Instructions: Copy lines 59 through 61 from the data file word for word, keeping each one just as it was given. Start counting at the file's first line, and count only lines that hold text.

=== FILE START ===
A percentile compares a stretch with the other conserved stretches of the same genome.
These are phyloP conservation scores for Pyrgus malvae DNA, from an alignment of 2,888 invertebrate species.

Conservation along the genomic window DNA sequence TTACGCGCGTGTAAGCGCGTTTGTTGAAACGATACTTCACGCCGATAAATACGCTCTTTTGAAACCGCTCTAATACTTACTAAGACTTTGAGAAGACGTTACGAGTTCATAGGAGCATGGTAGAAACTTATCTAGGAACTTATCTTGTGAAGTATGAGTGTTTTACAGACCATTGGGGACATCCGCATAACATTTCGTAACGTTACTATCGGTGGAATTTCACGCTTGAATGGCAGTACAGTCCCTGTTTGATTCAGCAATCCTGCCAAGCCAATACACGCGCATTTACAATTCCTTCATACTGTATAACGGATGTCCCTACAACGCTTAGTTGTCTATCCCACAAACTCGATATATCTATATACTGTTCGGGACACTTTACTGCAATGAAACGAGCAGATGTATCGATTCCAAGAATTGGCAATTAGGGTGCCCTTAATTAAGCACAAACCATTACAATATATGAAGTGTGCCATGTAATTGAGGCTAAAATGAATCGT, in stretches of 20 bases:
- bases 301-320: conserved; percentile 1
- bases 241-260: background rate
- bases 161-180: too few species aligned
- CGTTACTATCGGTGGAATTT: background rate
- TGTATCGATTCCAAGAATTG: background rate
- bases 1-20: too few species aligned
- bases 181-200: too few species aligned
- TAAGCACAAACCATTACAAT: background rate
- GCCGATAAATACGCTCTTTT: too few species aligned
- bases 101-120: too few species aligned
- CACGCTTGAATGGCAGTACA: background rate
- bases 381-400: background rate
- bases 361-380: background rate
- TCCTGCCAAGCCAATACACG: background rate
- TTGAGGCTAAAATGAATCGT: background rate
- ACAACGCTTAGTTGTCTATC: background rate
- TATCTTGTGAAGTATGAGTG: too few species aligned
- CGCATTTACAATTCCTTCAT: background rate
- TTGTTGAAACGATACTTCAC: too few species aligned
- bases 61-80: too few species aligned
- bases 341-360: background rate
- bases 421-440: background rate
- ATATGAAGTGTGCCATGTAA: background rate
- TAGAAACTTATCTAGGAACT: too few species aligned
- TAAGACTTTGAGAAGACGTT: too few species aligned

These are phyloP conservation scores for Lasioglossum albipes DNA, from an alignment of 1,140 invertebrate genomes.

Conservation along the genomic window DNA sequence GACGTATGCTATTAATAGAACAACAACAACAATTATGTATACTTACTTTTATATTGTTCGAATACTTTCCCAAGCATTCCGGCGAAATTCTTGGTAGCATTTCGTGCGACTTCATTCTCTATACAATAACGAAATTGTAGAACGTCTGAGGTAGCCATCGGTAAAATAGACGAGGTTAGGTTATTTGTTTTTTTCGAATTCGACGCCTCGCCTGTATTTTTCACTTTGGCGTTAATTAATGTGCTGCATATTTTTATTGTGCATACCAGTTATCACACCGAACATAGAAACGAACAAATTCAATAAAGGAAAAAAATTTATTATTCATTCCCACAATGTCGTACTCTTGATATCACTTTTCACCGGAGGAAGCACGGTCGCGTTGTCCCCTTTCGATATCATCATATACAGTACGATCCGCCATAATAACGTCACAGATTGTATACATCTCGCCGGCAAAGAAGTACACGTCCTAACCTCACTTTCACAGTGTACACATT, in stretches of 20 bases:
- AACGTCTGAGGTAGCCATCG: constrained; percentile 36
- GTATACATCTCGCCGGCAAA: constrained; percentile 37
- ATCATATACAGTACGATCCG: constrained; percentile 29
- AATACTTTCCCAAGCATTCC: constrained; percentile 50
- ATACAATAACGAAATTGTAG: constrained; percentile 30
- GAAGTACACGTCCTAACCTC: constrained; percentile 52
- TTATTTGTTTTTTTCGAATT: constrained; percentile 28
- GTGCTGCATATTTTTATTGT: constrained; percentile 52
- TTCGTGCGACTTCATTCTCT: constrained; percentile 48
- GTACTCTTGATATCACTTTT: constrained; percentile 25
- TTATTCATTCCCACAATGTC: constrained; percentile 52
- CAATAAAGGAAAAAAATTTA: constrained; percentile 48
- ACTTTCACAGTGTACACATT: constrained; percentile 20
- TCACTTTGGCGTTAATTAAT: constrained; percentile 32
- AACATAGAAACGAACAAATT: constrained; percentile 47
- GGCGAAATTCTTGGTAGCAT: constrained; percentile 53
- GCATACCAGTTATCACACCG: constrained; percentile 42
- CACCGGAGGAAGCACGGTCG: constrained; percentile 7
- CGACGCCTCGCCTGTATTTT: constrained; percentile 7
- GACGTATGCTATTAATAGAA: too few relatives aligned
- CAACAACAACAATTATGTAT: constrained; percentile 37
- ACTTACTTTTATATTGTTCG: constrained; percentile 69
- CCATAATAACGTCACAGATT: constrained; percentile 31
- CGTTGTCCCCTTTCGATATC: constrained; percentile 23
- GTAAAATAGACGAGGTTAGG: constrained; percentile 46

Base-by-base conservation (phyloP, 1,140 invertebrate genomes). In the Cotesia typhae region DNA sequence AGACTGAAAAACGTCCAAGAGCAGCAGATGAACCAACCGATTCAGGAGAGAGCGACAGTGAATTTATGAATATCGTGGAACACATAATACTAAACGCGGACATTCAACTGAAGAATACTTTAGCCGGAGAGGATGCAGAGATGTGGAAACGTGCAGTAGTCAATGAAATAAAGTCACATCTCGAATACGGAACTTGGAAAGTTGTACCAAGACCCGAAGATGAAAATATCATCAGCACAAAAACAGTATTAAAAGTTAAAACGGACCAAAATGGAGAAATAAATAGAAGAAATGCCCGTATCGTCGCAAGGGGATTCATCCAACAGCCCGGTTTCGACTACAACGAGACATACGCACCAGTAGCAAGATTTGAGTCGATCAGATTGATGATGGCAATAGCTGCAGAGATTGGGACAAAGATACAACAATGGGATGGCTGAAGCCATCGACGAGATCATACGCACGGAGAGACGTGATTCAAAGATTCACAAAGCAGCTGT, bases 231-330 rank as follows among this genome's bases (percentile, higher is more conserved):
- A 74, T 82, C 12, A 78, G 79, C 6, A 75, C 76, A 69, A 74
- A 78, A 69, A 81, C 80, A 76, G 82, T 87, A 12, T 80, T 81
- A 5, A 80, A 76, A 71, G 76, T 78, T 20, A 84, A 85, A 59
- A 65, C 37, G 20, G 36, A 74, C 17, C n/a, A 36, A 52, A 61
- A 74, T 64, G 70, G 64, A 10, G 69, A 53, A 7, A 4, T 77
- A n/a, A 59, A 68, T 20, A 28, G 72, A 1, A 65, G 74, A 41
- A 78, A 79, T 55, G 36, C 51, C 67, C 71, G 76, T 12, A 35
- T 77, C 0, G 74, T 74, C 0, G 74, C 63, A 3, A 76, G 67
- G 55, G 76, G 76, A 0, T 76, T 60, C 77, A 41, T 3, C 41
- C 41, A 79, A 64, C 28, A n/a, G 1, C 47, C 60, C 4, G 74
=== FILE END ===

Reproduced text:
- A 5, A 80, A 76, A 71, G 76, T 78, T 20, A 84, A 85, A 59
- A 65, C 37, G 20, G 36, A 74, C 17, C n/a, A 36, A 52, A 61
- A 74, T 64, G 70, G 64, A 10, G 69, A 53, A 7, A 4, T 77